WISCONSIN DELLS, Wis. – A challenge in the dairy industry is ensuring a market for the milk produced. Some producers are looking at farmstead marketing of their milk and other value-added products, while others see cooperatives as the best avenue for marketing their milk.
    A panel discussion about marketing milk with farmstead and cooperative marketing was held at the Grassworks Grazing Conference Feb. 1 in Wisconsin Dells, Wis.
    Panel members included Norm Monsen, a market development specialist with the Wisconsin Department of Agriculture, Trade and Consumer Protection; Andy Hatch, co-owner of Uplands Cheese Company; Dan Smith, the CEO and president of Cooperative Network; and Kevin Kiehnau, the national field staff manager for CROPP Organic Valley.
    A retired dairy farmer, Monsen works in the areas of dairy development, especially in the areas of farmstead creameries and on-farm processing.
    “We know that dairy is tough now, but in these kinds of times, this is when innovation happens,” Monsen said. “People start getting big ideas. We saw it in the early 2000s, a resurgence and rebranding and renaissance of Wisconsin dairy. People like you come up with big ideas of how to do something different or bring back something from the past.”
    Monsen said that while finding the profit in a business is important, expense must be determined first to determine the profits available to be made.
    “It starts at the farm, then goes to the plant, the distribution network, the retail stores and then finally to the consumer,” Monsen said. “These are all places you need to look for determining expense and potential profit.”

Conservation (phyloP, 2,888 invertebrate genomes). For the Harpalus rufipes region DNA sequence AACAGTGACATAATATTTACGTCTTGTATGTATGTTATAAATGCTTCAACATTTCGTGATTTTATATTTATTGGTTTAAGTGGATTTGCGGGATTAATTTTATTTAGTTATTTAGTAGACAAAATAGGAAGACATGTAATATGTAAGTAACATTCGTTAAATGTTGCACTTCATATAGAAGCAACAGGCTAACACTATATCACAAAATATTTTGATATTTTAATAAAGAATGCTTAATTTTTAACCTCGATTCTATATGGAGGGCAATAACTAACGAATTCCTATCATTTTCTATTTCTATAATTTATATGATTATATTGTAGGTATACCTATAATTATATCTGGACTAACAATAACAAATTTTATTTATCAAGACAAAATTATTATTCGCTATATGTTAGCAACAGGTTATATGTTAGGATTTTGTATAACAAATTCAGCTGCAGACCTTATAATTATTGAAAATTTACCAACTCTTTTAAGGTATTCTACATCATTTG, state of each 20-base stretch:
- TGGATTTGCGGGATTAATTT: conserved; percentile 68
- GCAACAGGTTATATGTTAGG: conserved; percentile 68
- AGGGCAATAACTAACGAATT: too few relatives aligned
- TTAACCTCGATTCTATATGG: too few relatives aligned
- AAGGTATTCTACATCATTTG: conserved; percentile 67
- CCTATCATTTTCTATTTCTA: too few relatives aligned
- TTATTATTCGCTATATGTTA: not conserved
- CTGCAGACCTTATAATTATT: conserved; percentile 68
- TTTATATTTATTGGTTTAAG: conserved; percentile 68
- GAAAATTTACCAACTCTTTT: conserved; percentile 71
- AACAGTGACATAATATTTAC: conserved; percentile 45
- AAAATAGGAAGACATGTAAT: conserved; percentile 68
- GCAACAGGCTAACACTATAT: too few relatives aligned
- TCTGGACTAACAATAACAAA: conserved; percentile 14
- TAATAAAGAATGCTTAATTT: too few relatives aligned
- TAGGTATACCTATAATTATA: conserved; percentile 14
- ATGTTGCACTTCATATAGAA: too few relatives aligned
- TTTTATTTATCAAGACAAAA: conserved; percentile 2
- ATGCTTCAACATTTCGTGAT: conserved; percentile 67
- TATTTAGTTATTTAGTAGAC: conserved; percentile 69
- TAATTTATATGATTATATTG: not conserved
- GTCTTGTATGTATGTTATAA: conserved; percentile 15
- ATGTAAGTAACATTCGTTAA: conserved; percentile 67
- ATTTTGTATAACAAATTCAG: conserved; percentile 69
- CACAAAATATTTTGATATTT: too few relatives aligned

Monsen referred to what he called an innovation curve when it comes to taking the risk of entering the world of on-farm processing.
    “It’s risky and fun to be in the lead; there are profits and more fun to be in the middle, but if you’re at the tail-end, you’re just watching the opportunity go away,” Monsen said. “I think we’re someplace in the middle of that curve right now.”
    Hatch operates Upland Cheese Company outside of Dodgeville, Wis., along with Scott Mericka. Upland Cheese Company was established in 2000 by the Gingrich and Patenaude families, during what both Monsen and Hatch referred to as the renaissance of Wisconsin cheese. Hatch and Mericka purchased the farm and creamery in 2014.
    They milk 200 grass-fed cows from March through December, and process it on-farm. About 120,000 pounds of cheese is made from May through October, while the cows are on pasture. Upland Cheese creates about $2 million in revenue annually, marketing their cheese online and in specialty stores nationwide. All aspects of the business are located on-farm, with the two owners working full time, along with three full-time and approximately eight seasonal employees.
    “What you’ll learn here is a seed,” Hatch said. “To grow that, you want to start with people like Norm, and ultimately, you’ll want to get to people like me. There’s a really solid sense of fraternity among small-scale cheesemakers in Wisconsin. If you’re contemplating trying to start your own cheese business, you should visit no less than five other plants. You should spend hours talking to people like me.”